It hasn’t been an easy transition.  Tensions simmered throughout 2013 as IMSA officials, teams and partners struggled to draft a rulebook, agree on types of machinery, incorporate an FIA driver ranking system, and decide on a schedule.  Key among these decisions was the balance of performance, a voodoo metric that – in theory – will keep the DPs at the top of the food chain, with other classes following behind.  Early indications are that the balance of performance is (at least) within the ballpark.

It remains to be seen whether today’s times are an accurate barometer of what to expect in the 24 Hours.  In past years, allegations of sandbagging have dogged the event.  It wasn’t unusual to see a team post average numbers at the Roar, and show significant performance gains come race day.  IMSA officials claim to be combating this concern by establishing balance of performance levels at the Roar, enticing teams to put their best foot forward sooner rather than later.

The Roar also serves an important public relations service, allowing fans and media to get an early look at the car and driver pairings.  It’s only the third day of 2014, but the racing season is in full swing.

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60 for 60: Day 60 – Raising a glass

Cheers! (Photo: S. Bloom)

Cheers! (Photo: S. Bloom)

As New Year’s Eve approaches, we wrap our celebration of the year in motorsport. For the past 60 days, we’ve published our 60 favorite images – memorable moments from an exciting year.  We believe, and many agree, that 2013 was a bumper year for auto racing.  Of course, we’re always mindful that it was a difficult and tragic year, and Allan Simonsen, Sean Edwards, and Jason Leffler are never far from our thoughts.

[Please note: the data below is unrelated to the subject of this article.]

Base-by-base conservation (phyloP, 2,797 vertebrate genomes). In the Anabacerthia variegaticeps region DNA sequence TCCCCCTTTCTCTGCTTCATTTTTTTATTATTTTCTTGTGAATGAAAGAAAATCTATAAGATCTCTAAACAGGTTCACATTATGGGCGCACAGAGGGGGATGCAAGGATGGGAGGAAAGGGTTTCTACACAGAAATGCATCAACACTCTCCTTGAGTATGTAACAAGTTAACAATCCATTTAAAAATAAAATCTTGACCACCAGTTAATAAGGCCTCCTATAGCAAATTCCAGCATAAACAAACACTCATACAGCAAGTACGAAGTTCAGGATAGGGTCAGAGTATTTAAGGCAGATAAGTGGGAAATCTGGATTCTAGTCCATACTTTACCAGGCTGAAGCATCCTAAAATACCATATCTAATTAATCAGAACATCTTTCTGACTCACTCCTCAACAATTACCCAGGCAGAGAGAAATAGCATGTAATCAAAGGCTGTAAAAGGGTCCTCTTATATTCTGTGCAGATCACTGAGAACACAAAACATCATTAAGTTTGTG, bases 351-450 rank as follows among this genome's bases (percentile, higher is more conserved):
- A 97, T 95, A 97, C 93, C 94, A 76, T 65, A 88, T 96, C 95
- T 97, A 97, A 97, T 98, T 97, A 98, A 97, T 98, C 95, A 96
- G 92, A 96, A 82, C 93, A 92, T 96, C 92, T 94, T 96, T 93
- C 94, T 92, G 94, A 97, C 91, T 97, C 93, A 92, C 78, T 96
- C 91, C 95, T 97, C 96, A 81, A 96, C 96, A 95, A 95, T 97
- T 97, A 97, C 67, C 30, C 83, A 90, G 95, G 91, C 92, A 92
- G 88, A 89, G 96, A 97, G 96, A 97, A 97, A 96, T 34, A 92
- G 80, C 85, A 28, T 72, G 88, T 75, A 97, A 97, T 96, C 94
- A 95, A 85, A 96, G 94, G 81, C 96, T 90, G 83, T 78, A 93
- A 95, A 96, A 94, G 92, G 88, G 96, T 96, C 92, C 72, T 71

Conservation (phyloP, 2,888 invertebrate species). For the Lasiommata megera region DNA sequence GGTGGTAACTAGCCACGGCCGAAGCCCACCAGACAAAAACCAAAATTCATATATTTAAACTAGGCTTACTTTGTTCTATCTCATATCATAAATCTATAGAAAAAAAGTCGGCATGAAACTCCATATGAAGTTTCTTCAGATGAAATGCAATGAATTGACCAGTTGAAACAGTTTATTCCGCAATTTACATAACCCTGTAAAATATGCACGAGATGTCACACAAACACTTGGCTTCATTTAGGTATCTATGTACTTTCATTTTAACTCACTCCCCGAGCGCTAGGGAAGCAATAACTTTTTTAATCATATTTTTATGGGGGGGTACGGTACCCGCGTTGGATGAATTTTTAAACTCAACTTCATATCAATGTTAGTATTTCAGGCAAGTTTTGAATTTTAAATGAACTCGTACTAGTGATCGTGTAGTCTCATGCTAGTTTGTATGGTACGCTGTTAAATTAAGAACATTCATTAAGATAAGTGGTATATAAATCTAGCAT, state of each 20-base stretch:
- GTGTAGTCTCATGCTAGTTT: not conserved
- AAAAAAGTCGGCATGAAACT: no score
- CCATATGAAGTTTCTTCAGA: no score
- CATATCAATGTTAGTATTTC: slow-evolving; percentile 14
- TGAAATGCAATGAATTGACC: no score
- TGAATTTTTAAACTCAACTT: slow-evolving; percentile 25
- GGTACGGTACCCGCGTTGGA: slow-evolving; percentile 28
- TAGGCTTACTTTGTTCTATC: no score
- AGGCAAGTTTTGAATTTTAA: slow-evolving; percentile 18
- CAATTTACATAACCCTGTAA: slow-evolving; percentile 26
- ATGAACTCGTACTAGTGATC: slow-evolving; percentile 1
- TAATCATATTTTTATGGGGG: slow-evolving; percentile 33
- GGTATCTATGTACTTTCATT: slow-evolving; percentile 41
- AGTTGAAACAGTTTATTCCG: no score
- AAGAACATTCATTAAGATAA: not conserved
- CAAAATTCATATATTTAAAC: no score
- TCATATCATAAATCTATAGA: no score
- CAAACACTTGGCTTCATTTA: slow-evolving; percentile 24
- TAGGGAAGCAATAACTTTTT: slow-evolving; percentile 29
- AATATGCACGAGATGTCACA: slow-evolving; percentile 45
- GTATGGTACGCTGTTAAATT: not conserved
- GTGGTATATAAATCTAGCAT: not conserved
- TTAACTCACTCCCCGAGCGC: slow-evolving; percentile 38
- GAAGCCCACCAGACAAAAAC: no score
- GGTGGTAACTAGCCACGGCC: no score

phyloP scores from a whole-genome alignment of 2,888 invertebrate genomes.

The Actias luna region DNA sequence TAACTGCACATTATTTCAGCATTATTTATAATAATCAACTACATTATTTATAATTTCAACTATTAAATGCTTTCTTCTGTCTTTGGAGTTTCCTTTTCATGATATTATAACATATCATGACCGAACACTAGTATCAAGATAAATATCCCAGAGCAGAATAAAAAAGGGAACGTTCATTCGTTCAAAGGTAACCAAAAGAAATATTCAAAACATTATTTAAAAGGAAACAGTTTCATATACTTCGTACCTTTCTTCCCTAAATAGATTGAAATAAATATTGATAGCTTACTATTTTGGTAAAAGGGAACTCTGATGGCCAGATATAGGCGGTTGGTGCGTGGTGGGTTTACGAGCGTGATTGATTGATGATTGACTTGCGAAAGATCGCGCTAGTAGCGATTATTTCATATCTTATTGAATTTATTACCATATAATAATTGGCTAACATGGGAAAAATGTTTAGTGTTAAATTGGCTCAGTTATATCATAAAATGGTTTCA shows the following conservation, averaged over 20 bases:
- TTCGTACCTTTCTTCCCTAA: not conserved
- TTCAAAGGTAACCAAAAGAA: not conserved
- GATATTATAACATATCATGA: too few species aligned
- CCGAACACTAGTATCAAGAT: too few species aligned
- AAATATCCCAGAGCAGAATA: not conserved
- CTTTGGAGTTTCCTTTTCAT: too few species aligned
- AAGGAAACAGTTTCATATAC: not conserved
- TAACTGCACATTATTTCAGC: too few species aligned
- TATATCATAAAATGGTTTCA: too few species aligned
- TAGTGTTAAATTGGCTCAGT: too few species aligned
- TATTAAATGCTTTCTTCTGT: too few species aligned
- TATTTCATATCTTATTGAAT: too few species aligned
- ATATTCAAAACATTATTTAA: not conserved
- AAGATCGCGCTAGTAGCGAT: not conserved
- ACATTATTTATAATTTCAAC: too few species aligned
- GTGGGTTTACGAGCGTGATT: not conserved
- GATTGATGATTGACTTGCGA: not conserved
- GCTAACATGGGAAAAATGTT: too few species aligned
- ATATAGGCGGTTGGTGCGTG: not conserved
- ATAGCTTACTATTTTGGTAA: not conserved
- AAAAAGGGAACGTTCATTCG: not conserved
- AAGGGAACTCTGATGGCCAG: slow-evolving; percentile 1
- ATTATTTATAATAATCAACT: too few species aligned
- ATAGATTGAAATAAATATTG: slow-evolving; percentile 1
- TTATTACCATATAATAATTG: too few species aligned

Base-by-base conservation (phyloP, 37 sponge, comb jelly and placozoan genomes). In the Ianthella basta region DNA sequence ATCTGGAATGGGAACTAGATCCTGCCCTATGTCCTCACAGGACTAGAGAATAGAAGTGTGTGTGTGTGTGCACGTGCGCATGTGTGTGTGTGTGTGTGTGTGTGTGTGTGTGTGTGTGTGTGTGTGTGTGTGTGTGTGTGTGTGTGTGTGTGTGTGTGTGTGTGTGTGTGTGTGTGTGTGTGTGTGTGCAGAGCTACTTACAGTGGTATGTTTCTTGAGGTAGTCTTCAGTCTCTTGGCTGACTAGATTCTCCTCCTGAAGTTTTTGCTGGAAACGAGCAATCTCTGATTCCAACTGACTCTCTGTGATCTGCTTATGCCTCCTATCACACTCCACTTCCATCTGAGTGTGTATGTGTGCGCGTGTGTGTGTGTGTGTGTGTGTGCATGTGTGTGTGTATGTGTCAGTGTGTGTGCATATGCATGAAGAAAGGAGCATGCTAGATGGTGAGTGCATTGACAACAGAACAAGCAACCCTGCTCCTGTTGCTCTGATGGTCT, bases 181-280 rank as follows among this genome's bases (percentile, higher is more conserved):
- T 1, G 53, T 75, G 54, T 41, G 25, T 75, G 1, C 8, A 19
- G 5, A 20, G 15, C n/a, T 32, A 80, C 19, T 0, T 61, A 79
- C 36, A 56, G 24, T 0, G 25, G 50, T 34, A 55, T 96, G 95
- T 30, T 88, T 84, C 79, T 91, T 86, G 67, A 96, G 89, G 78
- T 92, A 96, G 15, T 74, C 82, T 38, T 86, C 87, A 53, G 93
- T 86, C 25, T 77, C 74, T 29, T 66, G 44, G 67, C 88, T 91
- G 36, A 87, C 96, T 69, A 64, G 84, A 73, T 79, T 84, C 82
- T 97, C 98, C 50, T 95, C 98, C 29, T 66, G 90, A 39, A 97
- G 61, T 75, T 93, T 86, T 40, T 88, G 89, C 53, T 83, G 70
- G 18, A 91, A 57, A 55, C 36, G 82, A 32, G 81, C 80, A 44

Tragedy aside, this was a wonderful year on track.  In F1 and IndyCar, competition was tighter than ever, and while some criticized the means, the end was clearly worth it.  This was also the last year of separate American sports car racing series, and we bid a fond farewell to the ALMS as we look forward to the United series debut next month in Daytona.

We’ve enjoyed interacting with the motorsport community all season, via this blog, Twitter, and our visits to Mazda Raceway Laguna Seca and Sonoma Raceway.  This blog would not be possible without the support and help of so many people, including Mazda, Avast Communications, Robb Holland, Sonoma Raceway media staff, the FIA WTCC press folks, the IndyCar PR department, IMSA staff, and many others.  We’re also grateful for the marshals and safety crew who keep us safe when we’re taking photographs of cars flying by just a few feet away.

We hope to bring more of the same in 2014, and we thank you for your support.  When we look back on 2013, we feel pretty much like the Honda engineer in this photo.

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60 for 60: Day 59 – On the edge of our seat


For this blog, 2013 was a fantastic year.  We brought you coverage from IndyCar races, the World Touring Car Championship, the American Le Mans Series, the Grand-Am, and World Superbikes.  Every race was a privilege, and we are eternally indebted to the fine folks at Sonoma Raceway and Mazda Raceway Laguna Seca, our hosts for most of the year.

It’s never easy to choose the best images of the year. There are many favorite moments, exciting shots and poignant ones as well.  The photo above was chosen not necessarily for the quality, but for personal reasons.  There is no feeling like standing on the side of the circuit while the entire IndyCar field flies by at full throttle.  We are not racers, we merely write about them.  Every once in a while, we get as close to the action as anyone can possibly get without wearing a fire suit.  For the ability to experience all of this, and for your support, we are eternally grateful.